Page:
The ALS Association Evergreen Chapter
Just what is ALS?
Most commonly, ALS strikes people between the ages of 40 and 70, and as many as 30,000 Americans have the disease at any given time. ALS has cut short the lives of other such notable and courageous individuals as Hall of Fame pitcher Jim "Catfish" Hunter, Senator Jacob Javits, actors Michael Zaslow and David Niven, creator of Sesame Street Jon Stone, television producer Scott Brazil, boxing champion Ezzard Charles, NBA Hall of Fame basketball player George Yardley, pro football player Glenn Montgomery, golfer Jeff Julian, golf caddie Bruce Edwards, British soccer player Jimmy Johnstone, musician Lead Belly (Huddie Ledbetter), photographer Eddie Adams, entertainer Dennis Day, jazz musician Charles Mingus, former vice president of the United States Henry A. Wallace and U.S. Army General Maxwell Taylor.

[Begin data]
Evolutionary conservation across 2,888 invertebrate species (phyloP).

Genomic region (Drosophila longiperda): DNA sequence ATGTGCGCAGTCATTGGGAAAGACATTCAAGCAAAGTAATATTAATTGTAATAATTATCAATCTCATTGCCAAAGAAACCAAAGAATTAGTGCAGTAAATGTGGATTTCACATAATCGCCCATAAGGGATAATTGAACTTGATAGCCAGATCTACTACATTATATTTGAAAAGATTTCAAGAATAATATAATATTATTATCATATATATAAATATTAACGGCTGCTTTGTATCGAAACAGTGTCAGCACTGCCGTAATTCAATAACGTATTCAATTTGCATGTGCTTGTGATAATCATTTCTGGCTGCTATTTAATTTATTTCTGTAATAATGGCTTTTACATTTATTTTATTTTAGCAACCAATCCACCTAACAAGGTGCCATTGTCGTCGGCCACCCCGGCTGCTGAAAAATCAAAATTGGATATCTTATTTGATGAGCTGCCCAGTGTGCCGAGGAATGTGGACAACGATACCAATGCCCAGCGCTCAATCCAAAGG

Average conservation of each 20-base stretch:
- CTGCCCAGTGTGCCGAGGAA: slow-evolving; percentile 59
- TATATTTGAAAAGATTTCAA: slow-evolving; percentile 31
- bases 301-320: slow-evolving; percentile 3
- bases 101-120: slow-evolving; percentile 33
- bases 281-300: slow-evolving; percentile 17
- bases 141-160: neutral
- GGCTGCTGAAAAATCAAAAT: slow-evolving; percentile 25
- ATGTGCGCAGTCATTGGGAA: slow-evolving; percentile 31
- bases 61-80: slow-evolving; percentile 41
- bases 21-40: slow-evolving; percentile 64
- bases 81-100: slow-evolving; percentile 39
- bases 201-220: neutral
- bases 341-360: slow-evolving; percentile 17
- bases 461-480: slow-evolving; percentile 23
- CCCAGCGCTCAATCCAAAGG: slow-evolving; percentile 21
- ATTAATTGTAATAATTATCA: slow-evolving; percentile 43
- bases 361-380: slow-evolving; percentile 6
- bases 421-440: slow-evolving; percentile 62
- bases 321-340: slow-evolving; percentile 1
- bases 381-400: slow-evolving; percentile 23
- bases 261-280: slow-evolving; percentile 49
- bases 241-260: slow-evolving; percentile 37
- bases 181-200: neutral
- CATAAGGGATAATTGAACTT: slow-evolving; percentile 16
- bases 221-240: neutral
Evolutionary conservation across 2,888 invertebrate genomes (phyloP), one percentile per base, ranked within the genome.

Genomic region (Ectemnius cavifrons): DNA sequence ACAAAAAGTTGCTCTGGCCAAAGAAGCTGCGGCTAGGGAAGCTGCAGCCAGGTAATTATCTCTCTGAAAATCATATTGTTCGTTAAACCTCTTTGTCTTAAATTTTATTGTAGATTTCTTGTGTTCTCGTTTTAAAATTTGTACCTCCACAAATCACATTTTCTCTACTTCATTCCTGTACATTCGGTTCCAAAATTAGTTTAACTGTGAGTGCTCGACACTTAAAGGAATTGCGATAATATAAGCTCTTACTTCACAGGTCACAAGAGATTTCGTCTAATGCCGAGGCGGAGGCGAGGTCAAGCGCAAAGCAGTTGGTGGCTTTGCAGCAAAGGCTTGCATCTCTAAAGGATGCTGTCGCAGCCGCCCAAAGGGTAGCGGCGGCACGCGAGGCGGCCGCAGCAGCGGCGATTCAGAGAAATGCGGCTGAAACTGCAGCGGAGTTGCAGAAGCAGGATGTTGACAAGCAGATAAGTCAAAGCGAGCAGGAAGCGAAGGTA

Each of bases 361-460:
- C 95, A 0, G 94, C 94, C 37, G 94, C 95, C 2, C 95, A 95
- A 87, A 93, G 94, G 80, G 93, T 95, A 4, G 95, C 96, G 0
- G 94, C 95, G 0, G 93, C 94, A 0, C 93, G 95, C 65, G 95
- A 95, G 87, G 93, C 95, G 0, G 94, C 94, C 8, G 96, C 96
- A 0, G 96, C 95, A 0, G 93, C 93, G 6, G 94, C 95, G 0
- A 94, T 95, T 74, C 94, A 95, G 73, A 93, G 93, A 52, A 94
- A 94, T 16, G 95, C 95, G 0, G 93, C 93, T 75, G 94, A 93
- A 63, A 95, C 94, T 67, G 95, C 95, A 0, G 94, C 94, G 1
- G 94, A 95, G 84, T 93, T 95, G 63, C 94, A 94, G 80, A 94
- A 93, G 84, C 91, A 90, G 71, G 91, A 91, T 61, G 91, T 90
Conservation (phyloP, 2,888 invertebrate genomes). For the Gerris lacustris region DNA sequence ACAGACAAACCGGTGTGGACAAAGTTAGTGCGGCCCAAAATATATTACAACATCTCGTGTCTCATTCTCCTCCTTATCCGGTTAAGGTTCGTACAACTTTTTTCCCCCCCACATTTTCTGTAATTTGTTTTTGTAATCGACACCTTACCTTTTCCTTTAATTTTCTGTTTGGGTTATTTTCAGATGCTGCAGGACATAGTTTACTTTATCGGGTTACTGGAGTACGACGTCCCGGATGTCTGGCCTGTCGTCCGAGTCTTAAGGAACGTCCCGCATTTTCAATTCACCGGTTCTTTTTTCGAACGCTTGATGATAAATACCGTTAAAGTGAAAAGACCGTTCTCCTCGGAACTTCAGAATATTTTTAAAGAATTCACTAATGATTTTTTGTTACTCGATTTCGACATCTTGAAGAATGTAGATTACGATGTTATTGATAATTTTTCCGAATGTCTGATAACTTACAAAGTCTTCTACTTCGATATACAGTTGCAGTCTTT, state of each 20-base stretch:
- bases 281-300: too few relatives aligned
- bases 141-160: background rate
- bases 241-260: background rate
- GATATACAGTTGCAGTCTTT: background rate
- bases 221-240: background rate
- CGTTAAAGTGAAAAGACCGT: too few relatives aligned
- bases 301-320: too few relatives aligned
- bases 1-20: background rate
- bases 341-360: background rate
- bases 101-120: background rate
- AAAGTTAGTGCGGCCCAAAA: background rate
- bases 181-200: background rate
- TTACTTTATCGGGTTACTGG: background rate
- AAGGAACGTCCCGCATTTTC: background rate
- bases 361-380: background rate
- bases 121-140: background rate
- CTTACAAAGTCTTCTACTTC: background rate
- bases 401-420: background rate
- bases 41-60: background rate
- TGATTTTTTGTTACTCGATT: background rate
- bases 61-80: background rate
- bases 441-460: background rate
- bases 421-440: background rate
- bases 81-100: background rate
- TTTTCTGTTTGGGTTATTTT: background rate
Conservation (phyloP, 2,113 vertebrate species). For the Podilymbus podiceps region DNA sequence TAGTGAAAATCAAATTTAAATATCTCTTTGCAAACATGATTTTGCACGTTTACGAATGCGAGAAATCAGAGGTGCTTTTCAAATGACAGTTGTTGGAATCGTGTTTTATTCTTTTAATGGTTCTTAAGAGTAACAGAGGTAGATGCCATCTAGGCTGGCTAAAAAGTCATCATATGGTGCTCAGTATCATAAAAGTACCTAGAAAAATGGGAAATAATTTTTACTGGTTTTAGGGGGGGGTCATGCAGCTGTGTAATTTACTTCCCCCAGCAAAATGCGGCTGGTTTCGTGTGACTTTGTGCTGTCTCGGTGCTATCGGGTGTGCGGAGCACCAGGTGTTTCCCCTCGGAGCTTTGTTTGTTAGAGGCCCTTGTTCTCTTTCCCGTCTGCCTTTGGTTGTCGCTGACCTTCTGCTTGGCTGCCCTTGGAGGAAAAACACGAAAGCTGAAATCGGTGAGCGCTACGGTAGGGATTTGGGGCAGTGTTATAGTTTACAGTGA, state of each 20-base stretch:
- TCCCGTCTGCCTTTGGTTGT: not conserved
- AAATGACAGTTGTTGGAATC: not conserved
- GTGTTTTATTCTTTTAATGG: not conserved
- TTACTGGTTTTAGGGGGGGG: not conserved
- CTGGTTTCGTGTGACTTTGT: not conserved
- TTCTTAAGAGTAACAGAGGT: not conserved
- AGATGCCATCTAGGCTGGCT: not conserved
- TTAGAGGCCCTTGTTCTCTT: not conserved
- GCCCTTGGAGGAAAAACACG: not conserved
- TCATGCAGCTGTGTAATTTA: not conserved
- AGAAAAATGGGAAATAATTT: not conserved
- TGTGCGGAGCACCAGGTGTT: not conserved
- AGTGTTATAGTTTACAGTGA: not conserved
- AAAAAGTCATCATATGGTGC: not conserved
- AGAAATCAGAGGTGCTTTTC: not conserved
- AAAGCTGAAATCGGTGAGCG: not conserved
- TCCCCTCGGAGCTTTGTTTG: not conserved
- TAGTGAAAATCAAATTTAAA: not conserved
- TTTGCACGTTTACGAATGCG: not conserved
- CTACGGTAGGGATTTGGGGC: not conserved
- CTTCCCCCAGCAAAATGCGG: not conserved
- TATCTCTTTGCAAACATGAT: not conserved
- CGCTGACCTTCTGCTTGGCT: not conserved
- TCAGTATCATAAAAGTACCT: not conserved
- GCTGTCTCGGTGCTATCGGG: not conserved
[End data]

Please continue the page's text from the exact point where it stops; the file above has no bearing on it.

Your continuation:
From Merriam-Webster Dictionary:
Main Entry: amyo·tro·phic lateral sclerosis
Pronunciation: "A-"mI-O-'trO-fik-, la-te-ral, skle-'rO-sis
\A\ as a in ace \I\ as i in ice \O\ as o in go
Click here to hear it pronounced
Etymology: 2a- + my- + -trophic
Date: circa 1889
: a rare progressive degenerative fatal disease affecting the spinal cord, usually beginning in middle age, and characterized especially by increasing and spreading muscular weakness -- called also Lou Gehrig's disease.
Here is one of the best presentations about ALS we've found so far: